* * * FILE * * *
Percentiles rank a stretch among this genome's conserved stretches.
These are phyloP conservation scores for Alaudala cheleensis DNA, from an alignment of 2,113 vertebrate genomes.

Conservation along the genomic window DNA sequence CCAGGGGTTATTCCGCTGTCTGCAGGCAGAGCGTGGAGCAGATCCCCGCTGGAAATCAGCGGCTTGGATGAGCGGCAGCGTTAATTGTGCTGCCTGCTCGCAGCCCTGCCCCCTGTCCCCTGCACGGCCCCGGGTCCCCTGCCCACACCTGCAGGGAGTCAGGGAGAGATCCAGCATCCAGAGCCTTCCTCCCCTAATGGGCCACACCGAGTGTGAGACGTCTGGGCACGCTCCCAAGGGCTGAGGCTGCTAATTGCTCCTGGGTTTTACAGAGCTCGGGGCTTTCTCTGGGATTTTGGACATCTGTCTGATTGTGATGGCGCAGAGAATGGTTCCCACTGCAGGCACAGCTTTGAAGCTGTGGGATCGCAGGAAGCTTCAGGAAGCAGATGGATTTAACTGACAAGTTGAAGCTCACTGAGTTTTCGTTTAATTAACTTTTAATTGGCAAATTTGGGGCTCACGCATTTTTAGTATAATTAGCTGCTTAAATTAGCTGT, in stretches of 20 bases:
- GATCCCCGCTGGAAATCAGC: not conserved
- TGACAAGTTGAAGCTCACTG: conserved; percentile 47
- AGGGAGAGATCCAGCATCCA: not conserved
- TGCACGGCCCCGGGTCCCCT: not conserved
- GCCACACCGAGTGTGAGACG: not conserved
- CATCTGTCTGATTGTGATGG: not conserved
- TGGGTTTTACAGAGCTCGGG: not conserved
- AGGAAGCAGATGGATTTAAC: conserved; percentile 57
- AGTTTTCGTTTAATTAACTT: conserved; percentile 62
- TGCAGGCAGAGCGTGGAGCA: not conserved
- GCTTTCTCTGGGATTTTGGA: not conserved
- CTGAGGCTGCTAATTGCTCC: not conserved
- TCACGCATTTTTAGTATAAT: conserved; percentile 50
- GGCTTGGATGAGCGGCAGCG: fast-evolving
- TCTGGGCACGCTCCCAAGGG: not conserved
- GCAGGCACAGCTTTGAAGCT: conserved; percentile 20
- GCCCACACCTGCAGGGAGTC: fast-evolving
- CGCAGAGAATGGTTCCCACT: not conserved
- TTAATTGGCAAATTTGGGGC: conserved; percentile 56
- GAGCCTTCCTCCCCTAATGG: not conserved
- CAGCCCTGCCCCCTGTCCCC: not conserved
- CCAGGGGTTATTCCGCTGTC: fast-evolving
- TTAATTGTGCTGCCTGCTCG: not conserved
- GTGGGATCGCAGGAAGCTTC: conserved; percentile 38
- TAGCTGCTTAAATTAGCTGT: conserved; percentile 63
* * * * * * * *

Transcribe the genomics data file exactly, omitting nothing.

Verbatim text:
Percentiles rank a stretch among this genome's conserved stretches.
These are phyloP conservation scores for Alaudala cheleensis DNA, from an alignment of 2,113 vertebrate genomes.

Conservation along the genomic window DNA sequence CCAGGGGTTATTCCGCTGTCTGCAGGCAGAGCGTGGAGCAGATCCCCGCTGGAAATCAGCGGCTTGGATGAGCGGCAGCGTTAATTGTGCTGCCTGCTCGCAGCCCTGCCCCCTGTCCCCTGCACGGCCCCGGGTCCCCTGCCCACACCTGCAGGGAGTCAGGGAGAGATCCAGCATCCAGAGCCTTCCTCCCCTAATGGGCCACACCGAGTGTGAGACGTCTGGGCACGCTCCCAAGGGCTGAGGCTGCTAATTGCTCCTGGGTTTTACAGAGCTCGGGGCTTTCTCTGGGATTTTGGACATCTGTCTGATTGTGATGGCGCAGAGAATGGTTCCCACTGCAGGCACAGCTTTGAAGCTGTGGGATCGCAGGAAGCTTCAGGAAGCAGATGGATTTAACTGACAAGTTGAAGCTCACTGAGTTTTCGTTTAATTAACTTTTAATTGGCAAATTTGGGGCTCACGCATTTTTAGTATAATTAGCTGCTTAAATTAGCTGT, in stretches of 20 bases:
- GATCCCCGCTGGAAATCAGC: not conserved
- TGACAAGTTGAAGCTCACTG: conserved; percentile 47
- AGGGAGAGATCCAGCATCCA: not conserved
- TGCACGGCCCCGGGTCCCCT: not conserved
- GCCACACCGAGTGTGAGACG: not conserved
- CATCTGTCTGATTGTGATGG: not conserved
- TGGGTTTTACAGAGCTCGGG: not conserved
- AGGAAGCAGATGGATTTAAC: conserved; percentile 57
- AGTTTTCGTTTAATTAACTT: conserved; percentile 62
- TGCAGGCAGAGCGTGGAGCA: not conserved
- GCTTTCTCTGGGATTTTGGA: not conserved
- CTGAGGCTGCTAATTGCTCC: not conserved
- TCACGCATTTTTAGTATAAT: conserved; percentile 50
- GGCTTGGATGAGCGGCAGCG: fast-evolving
- TCTGGGCACGCTCCCAAGGG: not conserved
- GCAGGCACAGCTTTGAAGCT: conserved; percentile 20
- GCCCACACCTGCAGGGAGTC: fast-evolving
- CGCAGAGAATGGTTCCCACT: not conserved
- TTAATTGGCAAATTTGGGGC: conserved; percentile 56
- GAGCCTTCCTCCCCTAATGG: not conserved
- CAGCCCTGCCCCCTGTCCCC: not conserved
- CCAGGGGTTATTCCGCTGTC: fast-evolving
- TTAATTGTGCTGCCTGCTCG: not conserved
- GTGGGATCGCAGGAAGCTTC: conserved; percentile 38
- TAGCTGCTTAAATTAGCTGT: conserved; percentile 63